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Mysterious Missing Fishes

9 replies to this topic

#1 catfishresinst

  • NANFA Member
  • tennessee

Posted 16 August 2018 - 02:15 PM

Hello Everyone:


I have an issue that I would like some help with.  In June while I attended the convention in Georgia; I managed to bring home a small madtom catfish.  In addition to this; I collected some Darters and Sculpins from a local creek.  Everyone was doing fine.  I went to the Ichs and Herps convention in New York and worked my way back home to Kentucky.  When I got home; all the Darters, Sculpins, and the one Madtom has disappeared.  


Here is what I have done.  I have collected a single Darter and Sculpin and placed these small specimens into the tank specifically set up for creek fish.  They seem to be doing quite well so far.  The mystery is that there are no carcasses, not skeletal remains at all.  I have even put dead minnows into the tank to see if the very small crayfish could of disposed of the the remains, but even though that have eaten some of the minnows; you can still make out the skeletal remains.


Where did the 16 fish go.  Nothing around the tank indicating that they jumped out, and no remains in the filtration system.  


Any ideas???

#2 Michael Wolfe

Michael Wolfe
  • Board of Directors
  • North Georgia, Oconee River Drainage

Posted 16 August 2018 - 02:36 PM

Madtoms and sculpins are excellent at two things. Eating and hiding. I have had madtoms specifically disappear for months. And the surprise me when I move the last rock out of an empty tank. And be significantly larger than when I last saw them.

If you have more than zero hiding places and more than an inch of water. Then you might still have the sculpins and or madtoms
Either write something worth reading or do something worth writing. - Benjamin Franklin

#3 Matt DeLaVega

Matt DeLaVega
  • Forum Staff
  • Ohio

Posted 16 August 2018 - 06:32 PM

I agree. They went Highlander,  and there is still one or a few dug in. Sleeping off the big meal.

The member formerly known as Skipjack

#4 JasonL

  • NANFA Member
  • Kentucky

Posted 16 August 2018 - 07:40 PM

Agree with the above.

I have a large native multispecies tank and last year made the mistake of adding a tiny half inch tadpole madtom to the mix. Thought he might add some interest and what harm could a tiny cat do? Didn't see him for over a year and actually forgot about him. Next thing I know some of my smaller darters and other micro species started to disappear. Long story short, turns out that madtom had grown to over 6 inches in a little over a year and was hiding in a small crevice near the back of my tank partially buried in substrate. Came out at night to forage on darters apparently.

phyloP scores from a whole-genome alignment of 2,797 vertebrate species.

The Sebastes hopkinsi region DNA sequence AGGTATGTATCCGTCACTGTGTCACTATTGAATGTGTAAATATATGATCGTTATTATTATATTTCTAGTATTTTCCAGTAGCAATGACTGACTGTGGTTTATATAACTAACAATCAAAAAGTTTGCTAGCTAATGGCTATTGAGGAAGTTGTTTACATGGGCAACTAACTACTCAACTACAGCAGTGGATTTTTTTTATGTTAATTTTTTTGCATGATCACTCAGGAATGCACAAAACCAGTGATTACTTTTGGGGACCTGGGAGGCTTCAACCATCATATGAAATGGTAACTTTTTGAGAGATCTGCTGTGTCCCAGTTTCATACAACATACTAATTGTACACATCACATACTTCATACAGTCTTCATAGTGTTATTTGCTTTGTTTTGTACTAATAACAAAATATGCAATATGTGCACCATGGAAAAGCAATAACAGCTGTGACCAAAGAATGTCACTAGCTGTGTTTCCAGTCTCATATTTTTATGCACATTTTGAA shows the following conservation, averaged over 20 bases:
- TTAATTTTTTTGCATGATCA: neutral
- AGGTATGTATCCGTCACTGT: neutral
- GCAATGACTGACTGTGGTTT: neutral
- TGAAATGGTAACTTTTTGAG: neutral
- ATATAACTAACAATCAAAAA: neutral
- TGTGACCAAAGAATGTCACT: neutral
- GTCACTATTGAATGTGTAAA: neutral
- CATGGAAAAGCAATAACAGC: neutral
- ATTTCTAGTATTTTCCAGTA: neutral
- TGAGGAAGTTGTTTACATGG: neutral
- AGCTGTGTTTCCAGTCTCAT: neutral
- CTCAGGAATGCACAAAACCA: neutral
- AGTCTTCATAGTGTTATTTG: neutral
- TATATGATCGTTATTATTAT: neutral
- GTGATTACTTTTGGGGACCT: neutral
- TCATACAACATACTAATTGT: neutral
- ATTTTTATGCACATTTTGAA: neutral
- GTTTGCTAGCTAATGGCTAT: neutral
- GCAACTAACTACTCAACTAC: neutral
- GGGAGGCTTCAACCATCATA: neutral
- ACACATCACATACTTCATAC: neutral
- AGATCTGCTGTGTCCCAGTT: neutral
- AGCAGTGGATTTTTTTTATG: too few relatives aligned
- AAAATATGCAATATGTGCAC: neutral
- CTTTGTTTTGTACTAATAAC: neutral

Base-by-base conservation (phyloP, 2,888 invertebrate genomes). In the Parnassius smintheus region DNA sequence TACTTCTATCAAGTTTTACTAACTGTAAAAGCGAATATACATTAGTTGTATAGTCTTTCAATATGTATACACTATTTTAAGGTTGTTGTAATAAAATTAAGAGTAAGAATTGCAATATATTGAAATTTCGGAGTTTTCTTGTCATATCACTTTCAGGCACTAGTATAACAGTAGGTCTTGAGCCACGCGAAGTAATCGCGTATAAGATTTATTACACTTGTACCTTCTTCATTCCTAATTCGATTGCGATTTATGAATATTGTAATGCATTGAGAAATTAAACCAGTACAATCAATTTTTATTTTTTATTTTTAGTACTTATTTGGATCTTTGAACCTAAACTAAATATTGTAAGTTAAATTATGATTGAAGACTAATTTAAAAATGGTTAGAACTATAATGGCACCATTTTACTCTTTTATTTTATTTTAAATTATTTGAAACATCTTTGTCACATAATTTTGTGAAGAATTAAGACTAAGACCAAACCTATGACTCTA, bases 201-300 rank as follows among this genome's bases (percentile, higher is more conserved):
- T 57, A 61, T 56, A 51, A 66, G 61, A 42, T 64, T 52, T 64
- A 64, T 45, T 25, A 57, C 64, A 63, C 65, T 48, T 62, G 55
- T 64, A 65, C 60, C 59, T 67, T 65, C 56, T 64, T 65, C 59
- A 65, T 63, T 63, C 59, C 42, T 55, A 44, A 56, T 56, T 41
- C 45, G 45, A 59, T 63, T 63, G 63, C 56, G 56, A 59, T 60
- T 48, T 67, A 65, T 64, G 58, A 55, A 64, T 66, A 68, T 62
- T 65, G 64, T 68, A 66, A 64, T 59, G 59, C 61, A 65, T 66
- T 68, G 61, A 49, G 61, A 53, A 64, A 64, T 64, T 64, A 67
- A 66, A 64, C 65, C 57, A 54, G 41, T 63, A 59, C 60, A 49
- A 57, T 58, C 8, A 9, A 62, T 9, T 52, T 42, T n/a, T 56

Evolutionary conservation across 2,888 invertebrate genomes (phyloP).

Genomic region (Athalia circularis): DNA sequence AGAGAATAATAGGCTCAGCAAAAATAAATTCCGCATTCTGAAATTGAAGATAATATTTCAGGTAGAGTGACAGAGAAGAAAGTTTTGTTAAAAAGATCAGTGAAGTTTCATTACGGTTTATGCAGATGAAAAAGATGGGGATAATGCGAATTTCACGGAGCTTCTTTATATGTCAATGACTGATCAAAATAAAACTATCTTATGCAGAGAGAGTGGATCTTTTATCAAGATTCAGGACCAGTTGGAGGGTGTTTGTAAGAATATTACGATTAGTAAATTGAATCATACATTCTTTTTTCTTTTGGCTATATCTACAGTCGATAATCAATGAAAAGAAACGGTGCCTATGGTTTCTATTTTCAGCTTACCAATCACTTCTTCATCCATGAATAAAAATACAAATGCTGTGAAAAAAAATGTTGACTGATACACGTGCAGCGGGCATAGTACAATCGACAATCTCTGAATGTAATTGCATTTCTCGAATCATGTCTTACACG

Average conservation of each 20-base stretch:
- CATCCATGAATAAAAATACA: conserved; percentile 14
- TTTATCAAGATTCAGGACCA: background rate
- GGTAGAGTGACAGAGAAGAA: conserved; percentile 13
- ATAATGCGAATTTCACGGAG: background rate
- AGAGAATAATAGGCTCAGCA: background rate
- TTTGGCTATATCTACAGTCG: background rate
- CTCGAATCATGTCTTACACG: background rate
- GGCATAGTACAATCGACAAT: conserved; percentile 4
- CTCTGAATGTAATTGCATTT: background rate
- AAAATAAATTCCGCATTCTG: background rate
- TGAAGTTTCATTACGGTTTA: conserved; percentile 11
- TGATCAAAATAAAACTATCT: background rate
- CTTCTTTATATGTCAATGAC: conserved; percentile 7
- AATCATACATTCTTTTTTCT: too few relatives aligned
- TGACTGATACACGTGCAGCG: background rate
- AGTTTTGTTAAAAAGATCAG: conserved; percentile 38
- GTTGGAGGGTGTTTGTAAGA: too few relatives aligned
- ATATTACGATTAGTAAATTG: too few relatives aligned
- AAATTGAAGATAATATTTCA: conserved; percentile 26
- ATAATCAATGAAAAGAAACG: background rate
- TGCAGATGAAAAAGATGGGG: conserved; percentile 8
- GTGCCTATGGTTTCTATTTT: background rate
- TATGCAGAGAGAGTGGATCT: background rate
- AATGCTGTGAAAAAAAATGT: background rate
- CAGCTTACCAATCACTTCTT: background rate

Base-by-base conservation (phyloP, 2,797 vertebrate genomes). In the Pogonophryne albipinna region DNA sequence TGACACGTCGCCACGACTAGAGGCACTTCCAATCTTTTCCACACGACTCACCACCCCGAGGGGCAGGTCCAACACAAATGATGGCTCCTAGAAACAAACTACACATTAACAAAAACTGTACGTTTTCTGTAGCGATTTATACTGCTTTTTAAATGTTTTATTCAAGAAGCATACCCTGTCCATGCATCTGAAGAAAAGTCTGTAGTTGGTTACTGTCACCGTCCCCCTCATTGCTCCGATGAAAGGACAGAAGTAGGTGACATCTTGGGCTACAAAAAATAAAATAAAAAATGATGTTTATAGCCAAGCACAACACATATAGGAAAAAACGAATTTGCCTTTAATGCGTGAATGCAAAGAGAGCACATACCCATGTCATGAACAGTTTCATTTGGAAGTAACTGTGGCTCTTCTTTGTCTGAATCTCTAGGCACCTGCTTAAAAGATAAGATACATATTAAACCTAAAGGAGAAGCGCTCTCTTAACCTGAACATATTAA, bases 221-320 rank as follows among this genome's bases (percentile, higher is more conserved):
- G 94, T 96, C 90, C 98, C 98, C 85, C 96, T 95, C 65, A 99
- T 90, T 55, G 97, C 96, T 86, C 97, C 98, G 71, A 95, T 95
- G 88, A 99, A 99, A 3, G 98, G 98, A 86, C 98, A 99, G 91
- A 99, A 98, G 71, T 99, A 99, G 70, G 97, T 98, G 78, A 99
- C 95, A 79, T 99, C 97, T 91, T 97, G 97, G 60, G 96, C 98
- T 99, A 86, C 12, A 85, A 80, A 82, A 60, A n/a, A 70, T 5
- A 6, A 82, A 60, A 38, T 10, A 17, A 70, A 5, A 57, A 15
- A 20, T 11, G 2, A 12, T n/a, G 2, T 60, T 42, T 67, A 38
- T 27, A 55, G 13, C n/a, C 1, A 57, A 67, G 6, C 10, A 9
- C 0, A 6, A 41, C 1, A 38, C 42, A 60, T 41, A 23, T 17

Bottom line, if you break down your tank you will find the culprit. My money is on the madtom but the sculpin is plausible too.

#5 Doug_Dame

  • NANFA Member

Posted 17 August 2018 - 04:17 AM

Agree, BTDT.


Catfish are amazingly effective nocturnal predators. And they have big mouths. They'll eat anything that will fit in their mouth. (I have a buddy who years ago made the mistake of putting a couple of dozen 1/2" baby cats ... "they're so cute!" ...  in a 200g tank that had more than 400 Heterandria in it. Two week later, there were no Hets. 10 days later, the last 2 (much larger) catfish died, lock-jawed, as one unsuccessfully tried to eat the other.) 


Never kept sculpin, but Darwin designed those as stealth predators. Huge mouth-to-body ratio.


Also, never trust a crayfish around fish. They're sneaky too.

Doug Dame

Floridian now back in Florida

#6 Josh Blaylock

Josh Blaylock
  • Board of Directors
  • Central Kentucky

Posted 17 August 2018 - 06:39 AM

I'd bet on the catfish too.  That's why the Elegant Madtom from the Green River in KY is the perfect aquarium catfish, it doesn't get very big.

Josh Blaylock - Central KY
NANFA on Facebook


I hope to have God on my side, but I must have Kentucky.

- Abraham Lincoln, 1861

#7 catfishresinst

  • NANFA Member
  • tennessee

Posted 22 August 2018 - 08:27 AM

I agree, but the Sculpins were all bigger than the Madtom.  The Rainbow and Johnnie Darters as well.  Here is the issue.  I took almost all the substrate out looking for these fish.  They are not buried in the remaining gravel that I have which just barely covers the bottom.  When going through the removed sand and gravel, there was no bone fragments to be found.  If they had jumped out, which was almost impossible since the cover was on, there would be carcasses and there aren't any.  It is a complete mystery to me.  The very juvenile crayfish that I have in the tank was a possibility, but when tested by putting in dead minnows; they were not eaten by them in a specific time, but even if they were bone fragments would still be present.  I have since procured a single small sculpin and darter and they are still going good after 2 weeks.  My thought is that the person that was suppose to be feeding my tanks allowed them to die and removed them, but then was apprehensive about telling me.

#8 gerald

  • Global Moderator
  • Wake Forest, North Carolina

Posted 22 August 2018 - 06:36 PM

Do you have a house cat?

Gerald Pottern
Hangin' on the Neuse
"Taxonomy is the diaper used to organize the mess of evolution into discrete packages" - M.Sandel

#9 Doug_Dame

  • NANFA Member

Posted 22 August 2018 - 08:34 PM

I got it, I got it !!!!


Colonel Mustard in the Basement with a Flamethrower !




“When you have eliminated the impossible, whatever remains, however improbable, must be the truth.”

 - Sherlock Holmes

Doug Dame

Floridian now back in Florida

#10 catfishresinst

  • NANFA Member
  • tennessee

Posted 22 August 2018 - 09:09 PM

No Cat, but it does seem as though I am playing the Clue game.  

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